History lesson: where did the one-page release notes come from, and what did they use to be?
mel at redhat.com
Mon May 17 15:17:12 UTC 2010
Spreading a little history about why we do the deliverables we do. :)
and added to https://fedoraproject.org/wiki/Marketing_meetings#2010,
15:07:26 <mchua> quaid was mentioning in another channel about the
evolution towards our current
https://fedoraproject.org/wiki/F13_one_page_release_notes and what they
used to be before.
15:07:38 <mchua> and I went "ooh, a history lesson opportunity"
15:07:59 <quaid> qqhave a good un
15:08:21 * quaid kicks his irssi connection
15:08:28 * wonderer puts some [*]3 into the ring ;-)
15:08:30 <quaid> ok, back
15:08:57 <quaid> so, I'll be loose with dates and details, and stickster
can correct me ...
15:09:07 <quaid> we used to have about 3 locations where we'd do an
overview of the release.
15:09:19 <quaid> * a single wiki page with a laundry list of upgrades
15:09:26 <quaid> * release notes overview
15:09:31 <quaid> * various announcement
15:09:53 <stickster> And none of them particularly more attractive than
our existing release notes
15:10:01 <quaid> paul and I tried to define what a modified process
would be like with a single source for multiple targets.
15:10:20 <quaid> for example, that became the talking points.
15:11:05 <quaid> which had another purpose, allowing a localized team to
write a useful release in a native language, using a native idiomatic
"fun" approach (the whimsical approach)
15:11:22 * mchua digging to see if we can find examples of those old results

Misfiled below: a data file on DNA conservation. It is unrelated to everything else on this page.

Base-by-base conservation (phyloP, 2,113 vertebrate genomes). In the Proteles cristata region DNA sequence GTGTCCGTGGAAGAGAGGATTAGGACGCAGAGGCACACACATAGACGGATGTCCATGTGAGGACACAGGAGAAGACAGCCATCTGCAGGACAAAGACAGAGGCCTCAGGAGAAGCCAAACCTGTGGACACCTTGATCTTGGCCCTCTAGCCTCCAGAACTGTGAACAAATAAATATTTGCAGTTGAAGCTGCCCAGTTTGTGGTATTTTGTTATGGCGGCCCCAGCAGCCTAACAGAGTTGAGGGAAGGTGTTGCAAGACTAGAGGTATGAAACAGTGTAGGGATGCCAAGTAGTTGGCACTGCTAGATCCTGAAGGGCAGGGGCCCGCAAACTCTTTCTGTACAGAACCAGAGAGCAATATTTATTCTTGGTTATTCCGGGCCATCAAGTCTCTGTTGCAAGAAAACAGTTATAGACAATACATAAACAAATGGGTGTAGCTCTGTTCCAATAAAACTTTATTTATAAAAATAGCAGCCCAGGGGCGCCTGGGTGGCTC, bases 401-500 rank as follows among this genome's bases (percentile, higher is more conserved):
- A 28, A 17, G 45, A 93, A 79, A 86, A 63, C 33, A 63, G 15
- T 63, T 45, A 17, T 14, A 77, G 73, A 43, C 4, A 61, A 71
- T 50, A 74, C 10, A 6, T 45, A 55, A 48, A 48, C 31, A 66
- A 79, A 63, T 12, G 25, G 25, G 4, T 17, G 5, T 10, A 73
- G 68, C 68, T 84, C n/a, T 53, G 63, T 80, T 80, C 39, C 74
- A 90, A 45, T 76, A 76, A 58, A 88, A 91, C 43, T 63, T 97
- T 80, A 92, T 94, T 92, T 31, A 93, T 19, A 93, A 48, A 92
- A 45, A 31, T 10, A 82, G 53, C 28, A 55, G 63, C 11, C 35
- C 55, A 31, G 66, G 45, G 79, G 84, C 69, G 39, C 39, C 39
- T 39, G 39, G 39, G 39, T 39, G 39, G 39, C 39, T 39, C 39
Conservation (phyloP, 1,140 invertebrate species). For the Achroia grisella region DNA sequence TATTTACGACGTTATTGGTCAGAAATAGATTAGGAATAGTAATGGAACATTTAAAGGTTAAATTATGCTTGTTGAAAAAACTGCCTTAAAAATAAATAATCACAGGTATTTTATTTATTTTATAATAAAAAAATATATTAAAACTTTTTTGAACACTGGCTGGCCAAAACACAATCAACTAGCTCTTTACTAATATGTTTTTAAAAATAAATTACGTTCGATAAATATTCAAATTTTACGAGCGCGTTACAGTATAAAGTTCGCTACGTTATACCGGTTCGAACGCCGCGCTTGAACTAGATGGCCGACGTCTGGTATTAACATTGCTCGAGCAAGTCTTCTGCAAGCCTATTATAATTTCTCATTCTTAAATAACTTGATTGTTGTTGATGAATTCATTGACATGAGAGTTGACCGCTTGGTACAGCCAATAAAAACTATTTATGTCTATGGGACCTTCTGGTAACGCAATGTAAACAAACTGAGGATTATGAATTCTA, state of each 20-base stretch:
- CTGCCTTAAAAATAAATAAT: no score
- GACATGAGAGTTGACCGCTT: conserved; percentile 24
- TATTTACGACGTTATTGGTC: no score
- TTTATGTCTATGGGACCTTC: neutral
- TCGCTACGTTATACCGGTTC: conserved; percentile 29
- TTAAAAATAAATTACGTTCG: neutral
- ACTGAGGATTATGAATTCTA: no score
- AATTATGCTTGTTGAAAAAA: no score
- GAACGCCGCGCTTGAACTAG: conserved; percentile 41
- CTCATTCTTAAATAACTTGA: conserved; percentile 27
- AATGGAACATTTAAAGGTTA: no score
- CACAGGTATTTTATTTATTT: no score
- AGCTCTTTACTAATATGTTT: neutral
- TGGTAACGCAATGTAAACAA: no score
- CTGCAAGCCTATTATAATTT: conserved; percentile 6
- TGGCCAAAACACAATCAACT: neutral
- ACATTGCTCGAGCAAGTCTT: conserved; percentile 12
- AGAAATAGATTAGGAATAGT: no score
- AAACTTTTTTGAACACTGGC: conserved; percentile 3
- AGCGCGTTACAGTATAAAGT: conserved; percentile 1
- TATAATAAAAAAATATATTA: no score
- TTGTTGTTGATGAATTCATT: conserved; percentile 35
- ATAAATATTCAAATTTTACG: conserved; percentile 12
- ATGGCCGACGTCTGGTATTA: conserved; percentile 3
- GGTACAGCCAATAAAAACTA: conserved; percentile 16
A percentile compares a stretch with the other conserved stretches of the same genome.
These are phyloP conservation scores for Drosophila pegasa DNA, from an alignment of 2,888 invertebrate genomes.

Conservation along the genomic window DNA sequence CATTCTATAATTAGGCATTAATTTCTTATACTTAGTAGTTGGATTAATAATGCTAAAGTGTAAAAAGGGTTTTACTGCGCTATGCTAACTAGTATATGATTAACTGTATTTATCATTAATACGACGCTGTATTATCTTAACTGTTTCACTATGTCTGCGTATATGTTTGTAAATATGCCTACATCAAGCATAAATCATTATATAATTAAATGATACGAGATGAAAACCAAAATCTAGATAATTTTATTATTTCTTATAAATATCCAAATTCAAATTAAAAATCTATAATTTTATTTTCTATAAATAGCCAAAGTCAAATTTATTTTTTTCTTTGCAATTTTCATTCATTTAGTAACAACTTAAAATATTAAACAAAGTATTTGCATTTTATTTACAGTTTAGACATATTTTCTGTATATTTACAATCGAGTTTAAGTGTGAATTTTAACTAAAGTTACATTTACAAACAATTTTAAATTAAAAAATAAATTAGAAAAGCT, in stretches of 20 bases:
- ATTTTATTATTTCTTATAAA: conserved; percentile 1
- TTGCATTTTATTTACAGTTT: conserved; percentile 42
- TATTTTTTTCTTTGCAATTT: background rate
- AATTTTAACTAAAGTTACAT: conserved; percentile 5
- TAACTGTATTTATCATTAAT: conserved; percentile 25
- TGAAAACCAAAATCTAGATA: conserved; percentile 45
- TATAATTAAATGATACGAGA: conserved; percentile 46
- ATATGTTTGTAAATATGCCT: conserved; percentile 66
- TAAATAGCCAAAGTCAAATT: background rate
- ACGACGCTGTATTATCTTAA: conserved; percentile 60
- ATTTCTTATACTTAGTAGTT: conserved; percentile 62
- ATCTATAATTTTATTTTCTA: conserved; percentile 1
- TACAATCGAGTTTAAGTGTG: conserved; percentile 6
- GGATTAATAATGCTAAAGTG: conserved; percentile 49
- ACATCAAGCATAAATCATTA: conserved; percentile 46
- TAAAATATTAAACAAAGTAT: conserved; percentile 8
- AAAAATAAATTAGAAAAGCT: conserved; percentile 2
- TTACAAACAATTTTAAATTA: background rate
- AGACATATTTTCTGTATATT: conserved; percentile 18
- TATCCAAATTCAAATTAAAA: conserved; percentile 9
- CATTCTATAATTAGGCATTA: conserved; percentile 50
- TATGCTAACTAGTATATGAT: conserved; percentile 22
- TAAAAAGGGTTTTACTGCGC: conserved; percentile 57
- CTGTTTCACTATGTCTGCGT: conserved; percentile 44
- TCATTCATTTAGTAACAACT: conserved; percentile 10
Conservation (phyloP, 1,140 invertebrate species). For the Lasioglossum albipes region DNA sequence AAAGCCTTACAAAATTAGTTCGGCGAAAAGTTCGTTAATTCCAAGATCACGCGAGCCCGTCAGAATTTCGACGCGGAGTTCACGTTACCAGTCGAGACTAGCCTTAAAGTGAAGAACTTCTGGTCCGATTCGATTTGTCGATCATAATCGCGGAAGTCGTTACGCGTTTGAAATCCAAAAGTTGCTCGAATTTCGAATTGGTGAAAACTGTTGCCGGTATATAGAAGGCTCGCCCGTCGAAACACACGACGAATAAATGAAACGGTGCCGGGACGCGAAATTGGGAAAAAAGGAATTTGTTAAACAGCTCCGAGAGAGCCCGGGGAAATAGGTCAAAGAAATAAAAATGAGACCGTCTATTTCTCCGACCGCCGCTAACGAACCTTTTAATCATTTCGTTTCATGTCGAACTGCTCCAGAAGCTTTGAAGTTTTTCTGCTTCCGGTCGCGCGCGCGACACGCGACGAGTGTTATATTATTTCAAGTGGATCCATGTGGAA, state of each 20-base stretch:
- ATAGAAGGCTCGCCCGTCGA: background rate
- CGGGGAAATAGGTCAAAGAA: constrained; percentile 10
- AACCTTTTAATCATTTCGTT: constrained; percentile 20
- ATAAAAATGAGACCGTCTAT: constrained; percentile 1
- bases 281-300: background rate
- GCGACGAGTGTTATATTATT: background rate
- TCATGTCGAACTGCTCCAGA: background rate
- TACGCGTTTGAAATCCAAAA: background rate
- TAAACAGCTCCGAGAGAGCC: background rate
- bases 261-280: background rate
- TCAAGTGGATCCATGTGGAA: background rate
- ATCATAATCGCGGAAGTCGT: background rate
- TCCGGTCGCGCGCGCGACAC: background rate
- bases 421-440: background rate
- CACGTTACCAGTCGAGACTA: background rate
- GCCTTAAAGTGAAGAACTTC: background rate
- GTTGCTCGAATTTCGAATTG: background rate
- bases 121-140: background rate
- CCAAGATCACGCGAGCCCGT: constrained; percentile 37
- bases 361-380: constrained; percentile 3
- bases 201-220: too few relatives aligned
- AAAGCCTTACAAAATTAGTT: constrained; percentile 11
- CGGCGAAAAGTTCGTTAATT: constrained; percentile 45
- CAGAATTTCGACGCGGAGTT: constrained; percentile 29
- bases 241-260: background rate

15:11:59 <quaid> but we never really got a good handle wrapped around
the multiple overview approach, because we were probably trying to ..
well, do the marketing without really doing it as marketing.
15:12:32 <quaid> so we wanted that owned by a marketing group, who could
define it; and it took a few releases to even get other people to see
that vision, or rather, make it better so it made sense from my inane
15:12:54 <mchua> Was this back in the days before the
15:13:02 <quaid> somewhere in there it became clear our Really Big
Release Notes were not cutting it for quick understanding and PR.
15:13:03 <stickster> Not that far back
15:13:32 <quaid> also, we cooked up big notes for Alpha, with
translation, and that work got 50% replaced by Beta, then 25% more by
final, so we all did lots of throw away work.
15:13:45 <quaid> that's the main reason we started the one-page
wiki-based release notes for the Alpha and Beta
15:13:52 <quaid> (then called Test 1, Test 2, etc.)
15:14:03 <quaid> then we could edit it right up to test release, etc.
15:14:19 <quaid> it was also a good PR tool, point it out for
15:14:34 <quaid> so I think the current one-page covers all those needs:
15:14:38 <quaid> * overview for the public
15:14:41 <quaid> * good face on the release
15:14:50 <quaid> * list of talking points addressed
15:14:56 <quaid> * more attractive
15:15:01 <quaid> * not done by Docs
15:15:13 <quaid> * professional sauce
15:15:17 <quaid> <eof> as I recall it
15:15:32 <quaid> yeah, there are tons of examples on the wiki
15:16:54 <quaid> #link https://fedoraproject.org/wiki/F9_talking_points
15:18:41 <mchua> The one-page release notes started in F12 when Sparks
asked me if we could make a shiny, shorter version of the release notes
Docs came out with
15:18:54 <mchua> it was originally supposed to be a joint Marketing/Docs
thing, ended up being a Marketing thing.
15:19:12 <mchua> it replaced this one:
15:19:15 <mchua> #link https://fedoraproject.org/wiki/Tours/Fedora10
15:19:28 <mchua> the "fedora tour" before we had fedora-tour (as in
15:21:17 <mchua> And I believe this concludes our history lesson for the
15:21:24 * mchua wraps logs, posts to wiki and list
15:21:29 <mchua> thank you for the history lesson, quaid and stickster!
More information about the marketing